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Software traffic cop directs burgeoning workflow in CT


Despite dire predictions regarding the flood of data coming from 16-slice CT scans, radiologists for the most part have kept pace. Routing these exams, however, can be maddening, particularly whole-body scans of trauma patients.

Despite dire predictions regarding the flood of data coming from 16-slice CT scans, radiologists for the most part have kept pace. Routing these exams, however, can be maddening, particularly whole-body scans of trauma patients.

Scans covering two or more body parts may require multiple readings. Because CT and PACS typically assemble data under a single accession number, a whole-body image of head, neck, chest, abdomen, and pelvis usually is noted simply as a head scan, for the first body part examined. If several radiologists are to read these cases, support staff must manually split them into parts and route them. Further problems may be lurking down the road.

"Your PACS can have accession numbers (defined by studies read earlier) with no images associated with them," said Dr. Harold White, a radiologist with the Akron General Health System. "When that happens, you don't have anything to look at."

A software traffic cop can help. The dyseCT software developed by DeJarnette Research Systems automatically segments CT scans according to body parts, routes the segments to designated radiologists, and assigns specific accession numbers for each reading. It even assigns the codes for billing each study.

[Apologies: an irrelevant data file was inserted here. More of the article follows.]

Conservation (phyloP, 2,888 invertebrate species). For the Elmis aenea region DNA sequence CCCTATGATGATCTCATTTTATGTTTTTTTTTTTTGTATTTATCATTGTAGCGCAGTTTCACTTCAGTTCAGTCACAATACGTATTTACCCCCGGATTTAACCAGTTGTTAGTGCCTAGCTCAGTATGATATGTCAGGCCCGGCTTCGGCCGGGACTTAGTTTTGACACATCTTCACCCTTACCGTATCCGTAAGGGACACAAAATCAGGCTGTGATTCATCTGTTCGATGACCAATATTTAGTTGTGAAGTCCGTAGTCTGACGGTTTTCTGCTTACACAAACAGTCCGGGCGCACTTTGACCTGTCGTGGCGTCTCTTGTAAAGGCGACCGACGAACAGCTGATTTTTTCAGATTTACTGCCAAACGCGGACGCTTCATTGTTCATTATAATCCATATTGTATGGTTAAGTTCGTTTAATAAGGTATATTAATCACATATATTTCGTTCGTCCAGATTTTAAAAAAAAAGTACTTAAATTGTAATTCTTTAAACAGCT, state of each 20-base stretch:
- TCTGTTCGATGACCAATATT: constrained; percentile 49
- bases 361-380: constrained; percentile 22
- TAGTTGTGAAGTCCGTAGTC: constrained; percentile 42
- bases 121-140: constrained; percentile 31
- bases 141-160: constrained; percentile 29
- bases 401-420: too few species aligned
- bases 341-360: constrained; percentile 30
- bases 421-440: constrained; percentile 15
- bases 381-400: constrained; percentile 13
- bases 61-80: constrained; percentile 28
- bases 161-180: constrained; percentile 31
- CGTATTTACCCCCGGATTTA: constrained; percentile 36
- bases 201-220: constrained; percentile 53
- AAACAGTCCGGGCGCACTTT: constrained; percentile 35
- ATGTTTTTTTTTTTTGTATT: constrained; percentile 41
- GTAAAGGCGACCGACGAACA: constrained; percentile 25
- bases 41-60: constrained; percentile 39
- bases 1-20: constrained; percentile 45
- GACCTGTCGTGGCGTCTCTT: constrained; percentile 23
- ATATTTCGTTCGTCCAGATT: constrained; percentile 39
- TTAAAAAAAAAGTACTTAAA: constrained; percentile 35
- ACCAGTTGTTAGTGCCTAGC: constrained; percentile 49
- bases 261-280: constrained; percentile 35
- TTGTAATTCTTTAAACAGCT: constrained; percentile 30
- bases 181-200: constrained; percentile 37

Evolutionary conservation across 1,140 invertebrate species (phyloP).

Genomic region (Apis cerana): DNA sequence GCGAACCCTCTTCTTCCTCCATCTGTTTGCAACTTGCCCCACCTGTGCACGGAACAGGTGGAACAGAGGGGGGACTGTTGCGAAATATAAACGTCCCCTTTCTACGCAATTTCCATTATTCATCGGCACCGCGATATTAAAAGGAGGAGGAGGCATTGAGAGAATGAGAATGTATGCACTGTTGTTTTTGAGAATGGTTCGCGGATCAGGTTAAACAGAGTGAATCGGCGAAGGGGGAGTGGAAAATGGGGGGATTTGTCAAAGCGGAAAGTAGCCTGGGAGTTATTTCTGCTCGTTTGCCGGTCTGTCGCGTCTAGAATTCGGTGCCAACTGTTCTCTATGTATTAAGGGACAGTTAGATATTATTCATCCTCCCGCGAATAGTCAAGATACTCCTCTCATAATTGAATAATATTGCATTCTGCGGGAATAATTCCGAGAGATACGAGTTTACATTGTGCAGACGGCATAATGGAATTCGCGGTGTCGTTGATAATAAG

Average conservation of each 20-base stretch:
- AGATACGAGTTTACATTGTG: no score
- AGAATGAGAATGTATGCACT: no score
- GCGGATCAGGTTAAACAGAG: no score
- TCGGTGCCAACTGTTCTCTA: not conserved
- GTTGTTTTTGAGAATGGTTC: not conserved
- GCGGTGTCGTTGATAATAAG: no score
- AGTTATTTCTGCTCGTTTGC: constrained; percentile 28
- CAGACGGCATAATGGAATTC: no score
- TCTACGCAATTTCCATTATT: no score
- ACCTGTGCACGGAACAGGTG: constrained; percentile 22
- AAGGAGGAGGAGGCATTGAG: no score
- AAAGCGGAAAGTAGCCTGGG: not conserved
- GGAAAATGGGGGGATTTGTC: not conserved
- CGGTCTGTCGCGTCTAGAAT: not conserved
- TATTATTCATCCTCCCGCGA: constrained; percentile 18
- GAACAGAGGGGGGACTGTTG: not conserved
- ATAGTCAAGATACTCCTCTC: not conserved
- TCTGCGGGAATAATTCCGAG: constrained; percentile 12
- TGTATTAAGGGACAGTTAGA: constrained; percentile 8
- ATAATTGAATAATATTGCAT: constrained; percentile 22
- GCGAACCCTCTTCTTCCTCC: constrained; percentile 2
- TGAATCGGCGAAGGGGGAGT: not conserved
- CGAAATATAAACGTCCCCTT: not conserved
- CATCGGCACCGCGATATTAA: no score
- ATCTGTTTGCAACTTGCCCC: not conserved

Radiologists using a multidisciplinary approach to reading trauma or oncology cases stand to benefit most from dyseCT, according to White. In these cases, several radiologists specializing in different body areas may be interested in the same scan.

"If you're at a small institution, handling the problem manually may work," White said. "But at a large institution, doing the work manually will probably cause a lot of problems."

Akron General Medical Center in Ohio serves as a level 1 trauma center. White and colleagues read from seven 16-slice CTs, which together generate a terabyte of data each month. It's just too much data for staff to split up manually, White said. The data volume will likely go up when the center adds a 64-slice scanner later this year.

Akron Medical is one of about a dozen institutions that have turned to dyseCT for help. Work-study analyses performed at five of these sites indicate that inefficiencies associated with typical multislice operations running in a PACS environment cost an institution $150 per day per CT, or $50,000 per CT per year. If so, dyseCT, priced at $23,000, is a bargain.

The product modifies the DICOM modality work list, using a group procedure to replace the multiple procedures. It analyzes the images and associates them with anatomic regions. Then it matches them to the appropriate orders.

The software relies on "bone moments" to split the body into segments, said Wayne DeJarnette, president and founder of DeJarnette Research Systems. These moments, based on measurements showing where bone density is greatest, provide profiles that match the different body segments. A body scan can be segmented into any number of parts to match the reading paradigm.

The flood of data coming from multislice scanners prompted DeJarnette to create dyseCT, but CT is no longer the only modality responsible for a surge in data. Improvements in MR have opened the door to whole-body scanning in that modality as well. In response, DeJarnette is developing an encore product, migrating the capabilities built into dyseCT to a version designed for MR.

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